David's Blog

Deno WebSocket Module A Comprehensive Guide

By David Li on 2025-01-08T09:48:30.000Z

Deno WebSocket Module: A Comprehensive Guide

WebSockets provide a full-duplex communication channel over a single, long-lived connection, enabling real-time interactions between a client and a server. In this article, we will explore the Deno WebSocket module and how to use it to build WebSocket applications in Deno.

Table of Contents

  1. Introduction to WebSockets
  2. Setting Up Deno
  3. Creating a WebSocket Server
  4. Creating a WebSocket Client
  5. Handling WebSocket Events
  6. Closing Thoughts

Introduction to WebSockets

WebSockets are a protocol built on top of the TCP protocol, allowing for bidirectional communication between a server and a client. Unlike the HTTP protocol, which is request-response-based, WebSockets provide a persistent connection, enabling real-time communication.

Some common use cases for WebSockets include:

  • Chat applications
  • Real-time notifications
  • Online gaming
  • Live data feeds (e.g., stock market updates, news)

Now that we have an understanding of WebSockets, let’s set up Deno and start building a WebSocket application.

Setting Up Deno

Deno is a secure runtime for JavaScript and TypeScript, built on top of the V8 JavaScript engine and using the Rust programming language. To install Deno, follow the instructions on the official Deno website.

Once Deno is installed, verify the installation by running the following command in your terminal:

deno --version

If the installation is successful, you should see output similar to this:

deno 1.13.2
typescript 4.4.2

Now that Deno is set up, let’s create a WebSocket server.

Creating a WebSocket Server

To create a WebSocket server in Deno, we will use the serve function from the std/ws/mod.ts module. Here’s a simple example of a WebSocket server:

import { serve } from "https://deno.land/std/ws/mod.ts";

const port = 8080;
const server = serve({ port });

console.log(`WebSocket server running on ws://localhost:${port}`);

for await (const sock of server) {
  // Handle WebSocket connections

In the example above, we import the serve function from the Deno standard library and create a WebSocket server listening on port 8080. The server listens for incoming WebSocket connections and awaits them in a for await loop.

To run the server, save the code in a file named server.ts and execute the following command:

deno run --allow-net server.ts

Now that we have a WebSocket server, let’s create a WebSocket client.

Creating a WebSocket Client

Creating a WebSocket client in Deno is straightforward, as it uses the built-in WebSocket API available in modern web browsers. Here’s a simple example of a WebSocket client:

const ws = new WebSocket("ws://localhost:8080");

ws.addEventListener("open", (event) => {
  console.log("Connected to WebSocket server:", event);

ws.addEventListener("message", (event) => {
  console.log("Received message from server:", event.data);

ws.addEventListener("close", (event) => {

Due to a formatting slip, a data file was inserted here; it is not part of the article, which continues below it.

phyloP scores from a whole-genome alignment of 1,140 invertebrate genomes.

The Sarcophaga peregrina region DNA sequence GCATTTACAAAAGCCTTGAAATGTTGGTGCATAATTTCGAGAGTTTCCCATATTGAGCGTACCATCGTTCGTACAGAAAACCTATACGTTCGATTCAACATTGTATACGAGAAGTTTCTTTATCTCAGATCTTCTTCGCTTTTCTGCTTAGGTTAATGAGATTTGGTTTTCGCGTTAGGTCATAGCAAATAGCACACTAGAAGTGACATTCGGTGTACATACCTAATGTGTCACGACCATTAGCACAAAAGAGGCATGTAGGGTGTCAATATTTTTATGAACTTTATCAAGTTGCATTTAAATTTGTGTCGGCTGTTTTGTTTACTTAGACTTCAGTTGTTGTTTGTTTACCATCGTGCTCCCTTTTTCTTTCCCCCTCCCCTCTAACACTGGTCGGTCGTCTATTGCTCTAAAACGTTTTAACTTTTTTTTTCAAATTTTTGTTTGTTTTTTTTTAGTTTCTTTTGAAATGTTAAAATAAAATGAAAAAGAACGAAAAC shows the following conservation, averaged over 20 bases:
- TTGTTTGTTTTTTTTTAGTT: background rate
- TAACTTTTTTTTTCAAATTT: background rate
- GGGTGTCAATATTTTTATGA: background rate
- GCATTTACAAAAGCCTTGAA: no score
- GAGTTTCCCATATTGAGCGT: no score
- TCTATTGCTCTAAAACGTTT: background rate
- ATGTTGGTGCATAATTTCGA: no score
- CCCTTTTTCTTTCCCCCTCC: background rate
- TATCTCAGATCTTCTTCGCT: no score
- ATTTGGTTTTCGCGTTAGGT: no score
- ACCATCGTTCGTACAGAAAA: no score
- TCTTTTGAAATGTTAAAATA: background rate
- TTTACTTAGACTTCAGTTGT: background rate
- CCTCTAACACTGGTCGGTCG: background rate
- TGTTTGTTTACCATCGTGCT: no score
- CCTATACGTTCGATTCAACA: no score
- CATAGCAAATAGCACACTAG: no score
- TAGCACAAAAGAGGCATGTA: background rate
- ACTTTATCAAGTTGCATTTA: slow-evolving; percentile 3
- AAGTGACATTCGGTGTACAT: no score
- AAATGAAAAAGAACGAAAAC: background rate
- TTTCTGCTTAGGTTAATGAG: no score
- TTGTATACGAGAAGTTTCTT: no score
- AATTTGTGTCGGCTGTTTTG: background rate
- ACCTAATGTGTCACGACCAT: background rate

console.log("Disconnected from WebSocket server:", event);

In the example above, we create a new WebSocket instance, specifying the server URL as the argument. We then add event listeners for open, message, and close events.

Save the code in a file named client.ts and execute the following command:

deno run --allow-net client.ts

Handling WebSocket Events

Now that we have a basic WebSocket server and client, let’s handle the events on the server side. We can do this using the acceptWebSocket function from the std/ws/mod.ts module and the WebSocket class.

Here’s an example of handling WebSocket events on the server side:

import { serve, acceptWebSocket, isWebSocketCloseEvent } from "https://deno.land/std/ws/mod.ts";

const port = 8080;
const server = serve({ port });

console.log(`WebSocket server running on ws://localhost:${port}`);

for await (const sock of server) {
  const socket = await acceptWebSocket({ conn: sock });
  console.log("Client connected");

  try {
    for await (const event of socket) {
      if (typeof event === "string") {
        console.log("Received message:", event);
        await socket.send(`Echo: ${event}`);
      } else if (isWebSocketCloseEvent(event)) {
        console.log("Client disconnected:", event.code, event.reason);
  } catch (err) {
    console.error("WebSocket error:", err);
    await socket.close(1000);

In this example, we import the acceptWebSocket function and isWebSocketCloseEvent predicate from the Deno standard library. Inside the for await loop, we accept an incoming socket and handle its events using another for await loop.

We check if the event is a string (representing a message), and if so, we log the message and send an echo response to the client. If the event is a WebSocket close event, we log the disconnection and close the socket.

Update the server.ts file with the new code and restart the server. Also, restart the client. You should now see messages being exchanged between the server and the client:

Client connected
Received message: Hello, Deno!
Client disconnected: 1000

Connected to WebSocket server: [object Event]
Received message from server: Echo: Hello, Deno!
Disconnected from WebSocket server: [object CloseEvent]

Closing Thoughts

In this article, we covered the basics of using the Deno WebSocket module to create WebSocket applications. We set up a Deno environment, created a WebSocket server, built a WebSocket client, and handled WebSocket events on the server side.

By leveraging Deno’s built-in WebSocket support, you can build real-time applications with ease. As you explore further, you can also look into additional features such as secure WebSocket (wss) connections, handling binary data, and implementing custom protocols on top of WebSockets.

© Copyright 2023 by Astro Tech Blog. Built with ♥ by FriendlyUser. Last updated on 2023-05-29.